1. Packet forwarding rate of the switch
The packet forwarding rate of the switch marks the size of the switch forwarding packet capability. Unit General bit BPS (packet per second), the packet forwarding rate for general switches ranged from dozens of kpps to hundreds of MPPs. Packet forwarding rate is the number of packets (MPPs) that the switch can forward per second, that is, how many packets the switch can forward at the same time. Packet forwarding rate reflects the exchange capability of the switch in the packet unit.
In fact, a key indicator of packet forwarding rate is the backplane bandwidth of the switch, and the bandwidth of the backplane has marked the total data exchange capability of the switch. The higher the bandwidth of the backplane of a switch, the stronger the ability to process data, that is, the higher the packet forwarding rate.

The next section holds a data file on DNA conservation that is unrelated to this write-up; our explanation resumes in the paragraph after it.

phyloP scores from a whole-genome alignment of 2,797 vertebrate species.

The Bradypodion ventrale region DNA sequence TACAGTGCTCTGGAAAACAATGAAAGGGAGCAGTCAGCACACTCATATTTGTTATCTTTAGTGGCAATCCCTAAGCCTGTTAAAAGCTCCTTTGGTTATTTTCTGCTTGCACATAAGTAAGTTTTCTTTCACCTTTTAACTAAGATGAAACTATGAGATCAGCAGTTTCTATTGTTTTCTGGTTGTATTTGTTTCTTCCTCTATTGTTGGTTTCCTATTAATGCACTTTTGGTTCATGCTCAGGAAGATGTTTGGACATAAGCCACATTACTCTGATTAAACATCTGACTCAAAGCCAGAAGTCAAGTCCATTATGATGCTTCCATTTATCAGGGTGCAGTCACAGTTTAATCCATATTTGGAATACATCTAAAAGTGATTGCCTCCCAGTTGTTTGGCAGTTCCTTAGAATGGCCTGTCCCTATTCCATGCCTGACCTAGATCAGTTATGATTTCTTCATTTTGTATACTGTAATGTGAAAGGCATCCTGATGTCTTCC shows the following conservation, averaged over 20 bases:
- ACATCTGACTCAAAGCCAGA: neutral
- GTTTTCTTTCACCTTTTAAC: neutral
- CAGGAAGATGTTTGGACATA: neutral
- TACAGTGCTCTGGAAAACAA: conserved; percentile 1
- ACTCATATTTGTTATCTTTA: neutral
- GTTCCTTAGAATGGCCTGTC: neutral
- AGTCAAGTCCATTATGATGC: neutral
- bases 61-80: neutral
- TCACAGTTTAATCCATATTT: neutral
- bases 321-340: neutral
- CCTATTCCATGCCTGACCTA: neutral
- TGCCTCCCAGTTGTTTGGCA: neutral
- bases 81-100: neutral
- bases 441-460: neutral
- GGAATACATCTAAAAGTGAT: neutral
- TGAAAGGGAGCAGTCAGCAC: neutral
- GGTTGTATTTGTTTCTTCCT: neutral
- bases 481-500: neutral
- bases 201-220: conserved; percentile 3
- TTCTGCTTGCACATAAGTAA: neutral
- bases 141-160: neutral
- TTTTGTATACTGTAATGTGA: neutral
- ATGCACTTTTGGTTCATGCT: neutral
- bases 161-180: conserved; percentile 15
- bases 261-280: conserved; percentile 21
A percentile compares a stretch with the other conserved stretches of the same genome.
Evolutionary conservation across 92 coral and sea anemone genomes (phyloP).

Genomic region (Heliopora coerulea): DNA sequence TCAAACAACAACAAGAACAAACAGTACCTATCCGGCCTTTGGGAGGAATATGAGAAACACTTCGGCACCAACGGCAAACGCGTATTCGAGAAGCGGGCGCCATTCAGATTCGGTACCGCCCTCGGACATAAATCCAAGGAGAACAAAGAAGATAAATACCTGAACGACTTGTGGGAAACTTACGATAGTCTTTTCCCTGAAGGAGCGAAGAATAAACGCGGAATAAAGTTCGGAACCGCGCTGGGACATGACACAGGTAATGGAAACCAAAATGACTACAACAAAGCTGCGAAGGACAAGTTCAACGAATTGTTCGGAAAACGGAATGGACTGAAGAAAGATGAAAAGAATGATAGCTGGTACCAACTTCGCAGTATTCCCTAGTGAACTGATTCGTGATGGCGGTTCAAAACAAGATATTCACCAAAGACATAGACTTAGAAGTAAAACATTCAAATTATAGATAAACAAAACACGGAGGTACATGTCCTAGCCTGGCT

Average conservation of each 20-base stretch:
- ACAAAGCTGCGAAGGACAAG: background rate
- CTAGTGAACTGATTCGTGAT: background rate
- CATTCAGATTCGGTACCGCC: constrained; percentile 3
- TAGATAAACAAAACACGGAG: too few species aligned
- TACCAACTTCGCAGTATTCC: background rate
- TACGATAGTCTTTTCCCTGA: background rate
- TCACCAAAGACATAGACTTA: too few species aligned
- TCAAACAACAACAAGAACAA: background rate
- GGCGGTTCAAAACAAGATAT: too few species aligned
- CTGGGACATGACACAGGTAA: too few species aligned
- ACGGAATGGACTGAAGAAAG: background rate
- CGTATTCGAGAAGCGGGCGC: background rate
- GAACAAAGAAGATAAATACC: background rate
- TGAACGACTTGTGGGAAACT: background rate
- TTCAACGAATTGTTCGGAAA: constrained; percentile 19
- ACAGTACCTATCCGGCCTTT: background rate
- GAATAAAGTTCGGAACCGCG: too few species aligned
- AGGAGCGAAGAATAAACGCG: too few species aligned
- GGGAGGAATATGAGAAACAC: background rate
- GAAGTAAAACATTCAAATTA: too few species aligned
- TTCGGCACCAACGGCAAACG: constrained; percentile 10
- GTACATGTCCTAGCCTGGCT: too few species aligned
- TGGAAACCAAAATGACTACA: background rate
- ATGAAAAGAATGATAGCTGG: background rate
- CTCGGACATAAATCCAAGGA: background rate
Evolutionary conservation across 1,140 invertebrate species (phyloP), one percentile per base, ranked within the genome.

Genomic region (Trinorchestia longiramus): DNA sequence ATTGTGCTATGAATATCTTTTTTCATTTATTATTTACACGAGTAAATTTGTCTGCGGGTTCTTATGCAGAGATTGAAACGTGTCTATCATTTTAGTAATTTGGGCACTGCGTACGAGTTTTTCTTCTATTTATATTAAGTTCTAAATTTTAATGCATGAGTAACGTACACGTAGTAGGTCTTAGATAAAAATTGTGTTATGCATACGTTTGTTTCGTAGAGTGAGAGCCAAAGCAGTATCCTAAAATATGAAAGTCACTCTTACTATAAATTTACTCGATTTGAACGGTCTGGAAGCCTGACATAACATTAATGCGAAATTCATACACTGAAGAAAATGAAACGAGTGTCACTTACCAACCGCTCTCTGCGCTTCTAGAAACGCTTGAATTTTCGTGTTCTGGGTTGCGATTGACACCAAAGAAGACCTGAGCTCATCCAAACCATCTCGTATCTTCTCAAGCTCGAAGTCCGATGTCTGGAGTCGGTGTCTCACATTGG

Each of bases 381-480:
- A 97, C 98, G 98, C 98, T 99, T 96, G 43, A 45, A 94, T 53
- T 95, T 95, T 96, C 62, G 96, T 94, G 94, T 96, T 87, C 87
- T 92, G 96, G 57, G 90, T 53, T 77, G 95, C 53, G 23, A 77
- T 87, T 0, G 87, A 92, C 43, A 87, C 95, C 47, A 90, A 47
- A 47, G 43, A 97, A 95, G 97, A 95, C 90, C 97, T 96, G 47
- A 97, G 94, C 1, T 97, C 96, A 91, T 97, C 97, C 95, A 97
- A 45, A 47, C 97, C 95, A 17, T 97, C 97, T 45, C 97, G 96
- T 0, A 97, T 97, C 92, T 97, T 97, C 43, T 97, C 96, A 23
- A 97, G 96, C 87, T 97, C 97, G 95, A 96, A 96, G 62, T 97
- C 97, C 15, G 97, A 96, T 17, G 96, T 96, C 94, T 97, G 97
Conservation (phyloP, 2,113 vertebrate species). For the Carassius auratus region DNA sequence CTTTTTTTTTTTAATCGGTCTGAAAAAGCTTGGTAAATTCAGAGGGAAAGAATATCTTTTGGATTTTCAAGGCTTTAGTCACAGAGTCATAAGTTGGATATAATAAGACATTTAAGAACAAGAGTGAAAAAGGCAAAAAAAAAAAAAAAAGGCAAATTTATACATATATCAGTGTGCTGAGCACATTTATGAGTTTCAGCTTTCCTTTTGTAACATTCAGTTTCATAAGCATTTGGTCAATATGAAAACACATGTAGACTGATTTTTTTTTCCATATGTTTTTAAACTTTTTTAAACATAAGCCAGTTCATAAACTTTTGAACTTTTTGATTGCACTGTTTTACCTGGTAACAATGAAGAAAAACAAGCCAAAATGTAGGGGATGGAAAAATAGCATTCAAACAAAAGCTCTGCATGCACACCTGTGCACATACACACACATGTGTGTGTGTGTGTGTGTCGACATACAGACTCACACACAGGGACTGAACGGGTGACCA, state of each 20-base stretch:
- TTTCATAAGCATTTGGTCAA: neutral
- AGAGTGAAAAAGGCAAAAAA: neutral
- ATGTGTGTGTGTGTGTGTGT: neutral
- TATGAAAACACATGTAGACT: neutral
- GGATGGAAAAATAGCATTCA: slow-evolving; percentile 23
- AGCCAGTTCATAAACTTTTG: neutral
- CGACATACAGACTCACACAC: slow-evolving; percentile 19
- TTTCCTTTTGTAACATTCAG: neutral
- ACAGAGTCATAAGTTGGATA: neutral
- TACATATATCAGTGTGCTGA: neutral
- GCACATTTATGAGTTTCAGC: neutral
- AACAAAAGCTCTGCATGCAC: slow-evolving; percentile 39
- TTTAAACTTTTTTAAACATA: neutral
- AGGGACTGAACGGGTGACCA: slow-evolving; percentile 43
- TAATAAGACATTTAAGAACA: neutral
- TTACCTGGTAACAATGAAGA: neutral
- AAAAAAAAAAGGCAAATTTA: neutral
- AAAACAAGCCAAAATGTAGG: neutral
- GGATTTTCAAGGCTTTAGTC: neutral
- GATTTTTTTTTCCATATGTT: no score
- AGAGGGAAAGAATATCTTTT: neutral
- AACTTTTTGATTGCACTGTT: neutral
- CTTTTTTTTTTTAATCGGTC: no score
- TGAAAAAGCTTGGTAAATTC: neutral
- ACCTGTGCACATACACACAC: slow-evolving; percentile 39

2. Packet forwarding rate of routers
Router packet forwarding rate, also known as Port throughput, refers to the router in a port packet forwarding capacity, the unit is usually used PPS (packet per second) to measure. Generally speaking, the low-end router packet forwarding rate is only a few k to dozens of Kpps, while high-end routers can reach dozens of MPPs (million packets per second) even hundreds of MPPs. If small office is used, select